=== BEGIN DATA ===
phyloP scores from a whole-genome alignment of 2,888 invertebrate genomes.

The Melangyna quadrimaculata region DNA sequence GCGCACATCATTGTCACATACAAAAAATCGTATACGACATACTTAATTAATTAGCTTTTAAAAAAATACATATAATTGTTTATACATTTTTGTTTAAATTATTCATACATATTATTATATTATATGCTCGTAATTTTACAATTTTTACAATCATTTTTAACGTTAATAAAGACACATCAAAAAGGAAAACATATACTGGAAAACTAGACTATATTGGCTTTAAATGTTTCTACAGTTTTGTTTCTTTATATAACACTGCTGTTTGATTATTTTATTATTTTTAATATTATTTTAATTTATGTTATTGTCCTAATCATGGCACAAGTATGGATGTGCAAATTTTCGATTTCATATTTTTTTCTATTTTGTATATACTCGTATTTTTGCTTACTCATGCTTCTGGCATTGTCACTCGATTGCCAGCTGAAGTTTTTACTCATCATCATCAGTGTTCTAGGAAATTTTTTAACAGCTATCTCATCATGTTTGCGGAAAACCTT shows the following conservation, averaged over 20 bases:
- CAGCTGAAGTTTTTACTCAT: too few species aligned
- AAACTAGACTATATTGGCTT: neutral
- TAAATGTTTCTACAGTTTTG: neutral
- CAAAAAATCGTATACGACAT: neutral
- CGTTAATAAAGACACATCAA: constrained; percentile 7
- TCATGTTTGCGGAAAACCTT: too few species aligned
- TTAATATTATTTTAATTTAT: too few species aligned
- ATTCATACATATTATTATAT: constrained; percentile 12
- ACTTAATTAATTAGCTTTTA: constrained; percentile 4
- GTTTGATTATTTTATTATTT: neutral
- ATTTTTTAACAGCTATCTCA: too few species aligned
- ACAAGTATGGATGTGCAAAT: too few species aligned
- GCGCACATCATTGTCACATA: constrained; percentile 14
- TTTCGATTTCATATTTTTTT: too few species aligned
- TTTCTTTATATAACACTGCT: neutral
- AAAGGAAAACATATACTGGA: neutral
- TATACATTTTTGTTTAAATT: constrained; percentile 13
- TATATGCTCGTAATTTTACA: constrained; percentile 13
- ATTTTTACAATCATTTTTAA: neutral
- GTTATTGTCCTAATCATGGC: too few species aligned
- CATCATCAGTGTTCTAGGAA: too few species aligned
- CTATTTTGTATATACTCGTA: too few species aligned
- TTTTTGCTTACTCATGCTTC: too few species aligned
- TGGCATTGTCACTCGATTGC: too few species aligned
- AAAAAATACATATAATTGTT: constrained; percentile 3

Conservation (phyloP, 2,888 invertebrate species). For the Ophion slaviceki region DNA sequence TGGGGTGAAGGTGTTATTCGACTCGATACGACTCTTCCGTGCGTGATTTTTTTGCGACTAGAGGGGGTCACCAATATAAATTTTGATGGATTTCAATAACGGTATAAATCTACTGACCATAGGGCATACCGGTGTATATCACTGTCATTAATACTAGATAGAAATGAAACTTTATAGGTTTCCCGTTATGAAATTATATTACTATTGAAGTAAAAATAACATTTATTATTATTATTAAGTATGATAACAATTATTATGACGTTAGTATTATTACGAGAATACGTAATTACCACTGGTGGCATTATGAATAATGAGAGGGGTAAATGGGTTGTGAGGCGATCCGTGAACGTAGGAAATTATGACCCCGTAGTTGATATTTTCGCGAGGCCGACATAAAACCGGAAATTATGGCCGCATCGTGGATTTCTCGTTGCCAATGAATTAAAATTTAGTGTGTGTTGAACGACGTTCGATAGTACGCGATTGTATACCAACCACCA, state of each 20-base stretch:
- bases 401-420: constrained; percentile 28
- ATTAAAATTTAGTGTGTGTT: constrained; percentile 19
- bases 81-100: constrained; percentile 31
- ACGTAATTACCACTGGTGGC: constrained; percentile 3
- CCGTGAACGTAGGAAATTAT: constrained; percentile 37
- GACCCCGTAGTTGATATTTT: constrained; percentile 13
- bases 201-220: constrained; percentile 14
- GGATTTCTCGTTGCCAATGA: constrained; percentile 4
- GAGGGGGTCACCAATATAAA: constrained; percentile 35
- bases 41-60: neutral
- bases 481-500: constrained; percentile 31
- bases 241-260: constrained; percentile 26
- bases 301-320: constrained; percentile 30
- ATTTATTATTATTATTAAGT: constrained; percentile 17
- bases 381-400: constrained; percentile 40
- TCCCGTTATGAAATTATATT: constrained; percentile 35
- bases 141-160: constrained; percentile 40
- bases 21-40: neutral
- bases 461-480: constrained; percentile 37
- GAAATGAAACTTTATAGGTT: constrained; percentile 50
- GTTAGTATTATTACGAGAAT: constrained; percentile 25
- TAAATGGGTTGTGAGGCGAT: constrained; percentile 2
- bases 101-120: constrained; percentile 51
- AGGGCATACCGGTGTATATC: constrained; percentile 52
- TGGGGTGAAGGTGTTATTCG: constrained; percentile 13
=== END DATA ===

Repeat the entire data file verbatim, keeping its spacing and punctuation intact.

phyloP scores from a whole-genome alignment of 2,888 invertebrate genomes.

The Melangyna quadrimaculata region DNA sequence GCGCACATCATTGTCACATACAAAAAATCGTATACGACATACTTAATTAATTAGCTTTTAAAAAAATACATATAATTGTTTATACATTTTTGTTTAAATTATTCATACATATTATTATATTATATGCTCGTAATTTTACAATTTTTACAATCATTTTTAACGTTAATAAAGACACATCAAAAAGGAAAACATATACTGGAAAACTAGACTATATTGGCTTTAAATGTTTCTACAGTTTTGTTTCTTTATATAACACTGCTGTTTGATTATTTTATTATTTTTAATATTATTTTAATTTATGTTATTGTCCTAATCATGGCACAAGTATGGATGTGCAAATTTTCGATTTCATATTTTTTTCTATTTTGTATATACTCGTATTTTTGCTTACTCATGCTTCTGGCATTGTCACTCGATTGCCAGCTGAAGTTTTTACTCATCATCATCAGTGTTCTAGGAAATTTTTTAACAGCTATCTCATCATGTTTGCGGAAAACCTT shows the following conservation, averaged over 20 bases:
- CAGCTGAAGTTTTTACTCAT: too few species aligned
- AAACTAGACTATATTGGCTT: neutral
- TAAATGTTTCTACAGTTTTG: neutral
- CAAAAAATCGTATACGACAT: neutral
- CGTTAATAAAGACACATCAA: constrained; percentile 7
- TCATGTTTGCGGAAAACCTT: too few species aligned
- TTAATATTATTTTAATTTAT: too few species aligned
- ATTCATACATATTATTATAT: constrained; percentile 12
- ACTTAATTAATTAGCTTTTA: constrained; percentile 4
- GTTTGATTATTTTATTATTT: neutral
- ATTTTTTAACAGCTATCTCA: too few species aligned
- ACAAGTATGGATGTGCAAAT: too few species aligned
- GCGCACATCATTGTCACATA: constrained; percentile 14
- TTTCGATTTCATATTTTTTT: too few species aligned
- TTTCTTTATATAACACTGCT: neutral
- AAAGGAAAACATATACTGGA: neutral
- TATACATTTTTGTTTAAATT: constrained; percentile 13
- TATATGCTCGTAATTTTACA: constrained; percentile 13
- ATTTTTACAATCATTTTTAA: neutral
- GTTATTGTCCTAATCATGGC: too few species aligned
- CATCATCAGTGTTCTAGGAA: too few species aligned
- CTATTTTGTATATACTCGTA: too few species aligned
- TTTTTGCTTACTCATGCTTC: too few species aligned
- TGGCATTGTCACTCGATTGC: too few species aligned
- AAAAAATACATATAATTGTT: constrained; percentile 3

Conservation (phyloP, 2,888 invertebrate species). For the Ophion slaviceki region DNA sequence TGGGGTGAAGGTGTTATTCGACTCGATACGACTCTTCCGTGCGTGATTTTTTTGCGACTAGAGGGGGTCACCAATATAAATTTTGATGGATTTCAATAACGGTATAAATCTACTGACCATAGGGCATACCGGTGTATATCACTGTCATTAATACTAGATAGAAATGAAACTTTATAGGTTTCCCGTTATGAAATTATATTACTATTGAAGTAAAAATAACATTTATTATTATTATTAAGTATGATAACAATTATTATGACGTTAGTATTATTACGAGAATACGTAATTACCACTGGTGGCATTATGAATAATGAGAGGGGTAAATGGGTTGTGAGGCGATCCGTGAACGTAGGAAATTATGACCCCGTAGTTGATATTTTCGCGAGGCCGACATAAAACCGGAAATTATGGCCGCATCGTGGATTTCTCGTTGCCAATGAATTAAAATTTAGTGTGTGTTGAACGACGTTCGATAGTACGCGATTGTATACCAACCACCA, state of each 20-base stretch:
- bases 401-420: constrained; percentile 28
- ATTAAAATTTAGTGTGTGTT: constrained; percentile 19
- bases 81-100: constrained; percentile 31
- ACGTAATTACCACTGGTGGC: constrained; percentile 3
- CCGTGAACGTAGGAAATTAT: constrained; percentile 37
- GACCCCGTAGTTGATATTTT: constrained; percentile 13
- bases 201-220: constrained; percentile 14
- GGATTTCTCGTTGCCAATGA: constrained; percentile 4
- GAGGGGGTCACCAATATAAA: constrained; percentile 35
- bases 41-60: neutral
- bases 481-500: constrained; percentile 31
- bases 241-260: constrained; percentile 26
- bases 301-320: constrained; percentile 30
- ATTTATTATTATTATTAAGT: constrained; percentile 17
- bases 381-400: constrained; percentile 40
- TCCCGTTATGAAATTATATT: constrained; percentile 35
- bases 141-160: constrained; percentile 40
- bases 21-40: neutral
- bases 461-480: constrained; percentile 37
- GAAATGAAACTTTATAGGTT: constrained; percentile 50
- GTTAGTATTATTACGAGAAT: constrained; percentile 25
- TAAATGGGTTGTGAGGCGAT: constrained; percentile 2
- bases 101-120: constrained; percentile 51
- AGGGCATACCGGTGTATATC: constrained; percentile 52
- TGGGGTGAAGGTGTTATTCG: constrained; percentile 13